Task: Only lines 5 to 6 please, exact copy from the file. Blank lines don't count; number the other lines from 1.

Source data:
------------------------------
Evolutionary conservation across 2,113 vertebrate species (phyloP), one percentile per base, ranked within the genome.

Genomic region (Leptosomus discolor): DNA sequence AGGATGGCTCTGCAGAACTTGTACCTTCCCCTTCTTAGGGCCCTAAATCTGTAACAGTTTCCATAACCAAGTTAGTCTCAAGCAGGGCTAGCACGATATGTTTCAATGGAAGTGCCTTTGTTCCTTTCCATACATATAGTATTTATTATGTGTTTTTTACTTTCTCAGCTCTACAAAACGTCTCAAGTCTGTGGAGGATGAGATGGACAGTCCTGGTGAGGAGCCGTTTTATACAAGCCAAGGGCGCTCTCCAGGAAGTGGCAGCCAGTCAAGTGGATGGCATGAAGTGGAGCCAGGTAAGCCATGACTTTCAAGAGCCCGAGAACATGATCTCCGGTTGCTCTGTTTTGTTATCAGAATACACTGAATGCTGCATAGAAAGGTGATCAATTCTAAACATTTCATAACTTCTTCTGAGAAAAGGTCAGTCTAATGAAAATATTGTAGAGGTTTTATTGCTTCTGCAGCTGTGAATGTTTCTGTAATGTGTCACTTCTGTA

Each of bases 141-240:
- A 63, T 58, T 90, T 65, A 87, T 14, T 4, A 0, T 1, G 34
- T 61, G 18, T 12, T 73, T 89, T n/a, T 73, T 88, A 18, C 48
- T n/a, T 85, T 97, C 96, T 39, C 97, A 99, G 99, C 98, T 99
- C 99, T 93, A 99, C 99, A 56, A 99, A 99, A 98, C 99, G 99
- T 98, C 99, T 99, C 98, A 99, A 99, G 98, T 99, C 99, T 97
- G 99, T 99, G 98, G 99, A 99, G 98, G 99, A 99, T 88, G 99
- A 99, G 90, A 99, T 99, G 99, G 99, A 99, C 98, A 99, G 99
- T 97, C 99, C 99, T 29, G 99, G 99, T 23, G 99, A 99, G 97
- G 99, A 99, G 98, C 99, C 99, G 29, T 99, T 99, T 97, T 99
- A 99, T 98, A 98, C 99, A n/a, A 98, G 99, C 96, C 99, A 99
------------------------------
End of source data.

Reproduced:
- T 61, G 18, T 12, T 73, T 89, T n/a, T 73, T 88, A 18, C 48
- T n/a, T 85, T 97, C 96, T 39, C 97, A 99, G 99, C 98, T 99